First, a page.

HOME >> MEDICINE >> NEWS
Bite-marks giving false impression

ON 8 April 2002 Ray Krone walked out of prison in Yuma, Arizona, having spent 10 years behind bars, including two on death row.

His conviction, for stabbing cocktail waitress Kim Ancona to death, was secured largely on the basis of a supposed match between his teeth and a bite mark on the victim's breast.

Krone always maintained his innocence, and was eventually exonerated when DNA on the victim's clothes was matched to another man.

The prosecution expert - who was certified by the American Board of Forensic Odontology (ABFO), the professional society for experts in forensic bite marks - told the jury which convicted Krone that for bite marks "a match is 100 per cent".

But critics of such evidence argue that the technique is always subjective and has never been held up to rigorous experimental validation.

Christopher Plourd, the San Diego attorney who campaigned for Krone's release, told New Scientist, "This is not a science." He claims miscarriages of justice like Krone's case are all too common.

Now debate is being further stirred up by a study from two California dentists with experience in forensic cases, which they say validates the technique.

George Gould of Rancho Murieta and Anthony Cardoza of El Cajon admit their research is preliminary, but they claim it shows bite-mark matching is accurate under certain ideal conditions. "The technique is reliable with a high degree of accuracy," says Gould. But critics are still far from convinced. The study says little if anything about real-life scenarios, they argue, because the skin marks the researchers used were much clearer than those in real-life cases.

"Bite marks don't lend themselves well to a bench study," says Richard Souviron, a forensic odontologist at the Miami-Dade Medical Examiner's office. Even with these unusually clear bite marks, some subjects in the study were falsely identified while others were falsely excluded.

Gou
'"/>

Contact: Claire Bowles
claire.bowles@rbi.co.uk
44-207-331-2751
New Scientist
10-Mar-2004


Page: 1 2 3

Related medicine news :

1. Is your job giving you a heart attack? Occupational health conference answers that, and more
2. Emergency department study supports giving dehydrated children fluids by mouth
3. Gaining health while giving back to the community
4. No rationale for giving penicillin for a sore throat
5. Thanksgiving: A time for healthful eating?
6. High cost of life-saving childrens vaccine may be keeping some doctors from giving it
7. Thanksgiving menu stuffed with healthy choices
8. Caregiving for spouse prompts women to retire earlier
9. I think I can helps shed pounds after giving birth
10. Thanksgiving meals: Cooking with chemistry
11. Costs of family caregiving for elderly with cancer are significant, often forgotten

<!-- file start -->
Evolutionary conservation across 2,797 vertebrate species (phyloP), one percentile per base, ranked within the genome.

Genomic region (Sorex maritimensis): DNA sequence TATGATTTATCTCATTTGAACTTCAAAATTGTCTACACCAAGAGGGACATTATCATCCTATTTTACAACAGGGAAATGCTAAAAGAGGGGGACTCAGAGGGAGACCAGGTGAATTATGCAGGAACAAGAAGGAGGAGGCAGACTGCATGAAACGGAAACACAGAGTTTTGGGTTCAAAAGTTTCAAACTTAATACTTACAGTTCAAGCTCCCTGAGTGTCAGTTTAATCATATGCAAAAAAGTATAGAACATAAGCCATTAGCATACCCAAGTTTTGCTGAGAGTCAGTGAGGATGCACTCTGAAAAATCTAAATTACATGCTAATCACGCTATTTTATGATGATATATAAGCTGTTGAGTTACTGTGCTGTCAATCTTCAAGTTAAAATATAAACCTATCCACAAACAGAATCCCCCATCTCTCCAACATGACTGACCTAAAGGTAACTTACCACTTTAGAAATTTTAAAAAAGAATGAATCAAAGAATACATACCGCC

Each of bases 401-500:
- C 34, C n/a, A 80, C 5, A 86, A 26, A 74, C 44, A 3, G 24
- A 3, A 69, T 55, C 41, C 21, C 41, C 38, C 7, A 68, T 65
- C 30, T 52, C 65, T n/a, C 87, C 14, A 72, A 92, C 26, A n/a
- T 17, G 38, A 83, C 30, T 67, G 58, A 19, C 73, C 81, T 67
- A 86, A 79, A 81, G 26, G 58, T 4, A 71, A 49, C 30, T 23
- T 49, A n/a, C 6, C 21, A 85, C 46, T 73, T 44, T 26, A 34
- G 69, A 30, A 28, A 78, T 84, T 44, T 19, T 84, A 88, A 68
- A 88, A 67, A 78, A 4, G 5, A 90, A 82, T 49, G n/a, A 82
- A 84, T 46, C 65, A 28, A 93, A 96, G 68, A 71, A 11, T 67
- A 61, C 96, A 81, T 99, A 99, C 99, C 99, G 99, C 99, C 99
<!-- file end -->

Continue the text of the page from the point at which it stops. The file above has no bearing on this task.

Post Your Comments:
*Name:
*Comment:
*Email:


(Date:2/15/2020)... ... ... Sister companies, Special Learning Inc. and ABA Business Growth, are offering ABA ... the challenges, risks, and opportunities of private equity investment and acquisition in the field. ... https://bit.ly/2OU6lxg , Since 2010, more than 60 private equity firms have entered ...
(Date:2/14/2020)... (PRWEB) , ... February 14, 2020 , ... ... Kubernetes automation solution , further strengthening the company’s support for healthcare organizations using ... of them don’t have the resources or experience to do so,” explained Cloudticity ...
(Date:2/13/2020)... ... February 13, 2020 , ... The largest fertility ... Dulles-Aldie, Fair Oaks, Fairfax, Fredericksburg, Leesburg, and Woodbridge, as well as two locations ... specialists have been named as Top Docs for Infertility by Northern Virginia Magazine. ...
(Date:2/11/2020)... , ... February 11, 2020 , ... ... services and solutions, today announced its move to a new, significantly larger business ... customer base alongside significant expansion in the development of digital technology platforms. , ...
(Date:2/10/2020)... PASADENA, Calif. (PRWEB) , ... February 10, 2020 , ... ... experience sensitivity in their teeth in certain situations. The answer is that – not ... or harsh forces – pain and sensitivity serve as an alert to potential damage ...
Breaking Medicine News(10 mins):
(Date:2/14/2020)... ... , ... The Jim Ellis Automotive Group is proud to ... their annual Holiday Giving Campaign. The fundraiser has been a long-standing holiday tradition ... 29, 2019, through January 2, 2020, are donated to a deserving organization. ...
(Date:2/13/2020)... ... 13, 2020 , ... A January 23 article on MSN ... obesity using a multifaceted approach. Southern California based weight loss clinic West Medical says ... it comes to diet, cutting food intake significantly over a long period is far ...
(Date:2/13/2020)... ... February 13, 2020 , ... Results of a new Freedom Debt ... are maintaining a generally positive outlook on the state of their personal finances as ... are better off today than a year ago, 43% said they feel the same ...
Breaking Medicine Technology:
Cached News: